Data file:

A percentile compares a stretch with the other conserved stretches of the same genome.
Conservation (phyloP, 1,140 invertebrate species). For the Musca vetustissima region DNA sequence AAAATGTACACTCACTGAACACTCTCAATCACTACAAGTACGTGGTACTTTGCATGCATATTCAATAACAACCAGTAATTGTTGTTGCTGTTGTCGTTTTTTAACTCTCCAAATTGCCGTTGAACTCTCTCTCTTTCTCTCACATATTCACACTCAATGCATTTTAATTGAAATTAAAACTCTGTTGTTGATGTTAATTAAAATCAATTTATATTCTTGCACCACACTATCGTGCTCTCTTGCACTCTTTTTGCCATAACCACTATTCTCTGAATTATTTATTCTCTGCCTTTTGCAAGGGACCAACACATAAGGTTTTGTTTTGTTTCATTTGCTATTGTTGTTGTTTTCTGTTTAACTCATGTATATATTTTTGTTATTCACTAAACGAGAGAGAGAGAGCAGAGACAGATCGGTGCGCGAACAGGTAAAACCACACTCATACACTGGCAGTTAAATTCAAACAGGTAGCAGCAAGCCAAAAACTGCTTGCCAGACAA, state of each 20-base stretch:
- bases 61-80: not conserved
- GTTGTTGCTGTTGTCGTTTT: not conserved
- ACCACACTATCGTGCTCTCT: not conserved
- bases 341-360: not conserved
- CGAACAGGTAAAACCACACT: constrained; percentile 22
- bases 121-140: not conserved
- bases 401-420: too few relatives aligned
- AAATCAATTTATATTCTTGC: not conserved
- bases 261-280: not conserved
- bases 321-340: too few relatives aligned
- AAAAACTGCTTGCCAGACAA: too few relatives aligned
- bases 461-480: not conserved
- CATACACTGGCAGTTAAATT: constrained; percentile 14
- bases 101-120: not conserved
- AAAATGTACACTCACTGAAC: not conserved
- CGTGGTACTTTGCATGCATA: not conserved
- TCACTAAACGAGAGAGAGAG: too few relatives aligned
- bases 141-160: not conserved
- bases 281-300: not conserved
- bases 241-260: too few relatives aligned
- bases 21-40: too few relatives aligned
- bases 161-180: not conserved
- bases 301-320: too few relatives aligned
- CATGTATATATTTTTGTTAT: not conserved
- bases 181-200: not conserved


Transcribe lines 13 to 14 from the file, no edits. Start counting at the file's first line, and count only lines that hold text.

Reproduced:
- AAAAACTGCTTGCCAGACAA: too few relatives aligned
- bases 461-480: not conserved